And for all you fantasy fanatics, Gerhart's mere presence in the Twin Cities could be significant because he might vulture away some goal-line TDs, not to mention Peterson's nasty fumbling problem is yet to be corrected.
The "Fashionably Late" Pick
At No. 75, the Bears were the last team to make their first selection, as previous trades for quarterback Jay Cutler and tragically-passed away defensive end Gaines Adams left them without a pick in Rounds 1 and 2. Fortunately for general manager Jerry Angelo, he was still able to fill his biggest need when he took Florida safety Major Wright, a center fielder-type that should compete for a starting job the moment he arrives for minicamp at Halas Hall. Lovie Smith has made 40 changes to the starting lineup at both safety positions since he became Chicago's coach in 2004, mostly because exited Pro Bowler Mike Brown's brittle body failed him year after year.
Angelo said Wright was the last defensive back he considered worthy of 75, as South Florida's Jerome Murphy (65), Iowa's Amari Spievey (66), Vanderbilt's Myron Lewis (67) and Georgia Tech's Morgan Burnett (71) all went quickly before his very eyes.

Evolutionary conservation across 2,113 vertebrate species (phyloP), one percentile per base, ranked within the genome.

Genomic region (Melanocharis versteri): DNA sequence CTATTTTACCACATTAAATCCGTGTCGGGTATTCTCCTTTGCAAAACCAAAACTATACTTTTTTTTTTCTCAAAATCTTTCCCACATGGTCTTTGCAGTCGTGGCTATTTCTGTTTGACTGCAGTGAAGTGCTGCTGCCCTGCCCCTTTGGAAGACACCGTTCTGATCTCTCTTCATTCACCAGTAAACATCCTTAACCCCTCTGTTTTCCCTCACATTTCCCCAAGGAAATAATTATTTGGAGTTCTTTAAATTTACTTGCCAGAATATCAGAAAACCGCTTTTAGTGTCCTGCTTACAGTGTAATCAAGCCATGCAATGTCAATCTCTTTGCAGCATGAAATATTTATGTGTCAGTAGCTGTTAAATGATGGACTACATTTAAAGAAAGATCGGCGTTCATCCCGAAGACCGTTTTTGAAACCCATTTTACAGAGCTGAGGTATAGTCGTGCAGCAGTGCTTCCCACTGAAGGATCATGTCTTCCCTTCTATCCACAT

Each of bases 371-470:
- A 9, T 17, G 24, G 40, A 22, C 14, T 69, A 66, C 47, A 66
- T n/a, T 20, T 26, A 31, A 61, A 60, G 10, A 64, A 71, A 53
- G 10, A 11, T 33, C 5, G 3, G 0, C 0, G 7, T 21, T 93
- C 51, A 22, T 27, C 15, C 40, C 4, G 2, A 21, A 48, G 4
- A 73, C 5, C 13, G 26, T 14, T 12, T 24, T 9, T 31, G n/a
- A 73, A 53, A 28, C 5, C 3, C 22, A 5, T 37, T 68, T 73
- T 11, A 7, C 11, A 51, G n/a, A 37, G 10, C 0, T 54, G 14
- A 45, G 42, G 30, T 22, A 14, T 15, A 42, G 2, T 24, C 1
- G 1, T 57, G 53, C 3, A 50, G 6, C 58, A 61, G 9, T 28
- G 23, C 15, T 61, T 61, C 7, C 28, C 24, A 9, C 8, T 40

The "Just Take Him Already" Pick
At No. 85, the last of the big-name quarterbacks, Colt McCoy of Texas, had a long and difficult two days come to an end when he finally got the good news from Browns president Mike Holmgren and packed his bags for Cleveland. While some of the experts figured McCoy might sneak into the bottom of Round 1 if there was a run on passers, if the former Longhorn was upset about having to wait until late in Round 3, he certainly didn't show it. He spent a lot of time Thursday and Friday playing golf and basketball with his family, and when Holmgren called upon making the choice Friday night, McCoy was in the middle of a chipping contest.
The Browns made two picks in the second round and also traded down in Round 3 before ending McCoy's misery at 85, which implies that Holmgren wasn't necessarily foaming at the month to go get him.
The "Mike Mamula Memorial" Non-Pick
Still on the board heading into Day 3, Maryland offensive tackle Bruce Campbell announced his presence at the Scouting Combine with a 4.85 40, 34 reps, a 32-inch vertical, a 7.58 three-cone drill and a 4.49 20-yard shuttle at 6-6 and 314 pounds. Some of the draft pundits out there had Campbell going as high as No. 8 overall to the Raiders since Al Davis is a sucker for an eye-popping workout, as evidenced by his selection of fellow former Terrapin Darrius Heyward-Bey at No. 7 last April. However, measurables aside, Campbell only started in college for a season and a half, and last year the Terps finished 102nd in the nation in total offense, 105th in rushing and 110th in sacks allowed.
If he couldn't even get honorable-mention consideration in an average conference like the ACC, why would the Raiders – or any team, for that matter – believe Campbell can protect Russell's blind side or open holes for Darren McFadden?
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John Crist is an NFL columnist for Scout.com, a Heisman Trophy voter and a member of the Professional Football Writers of America.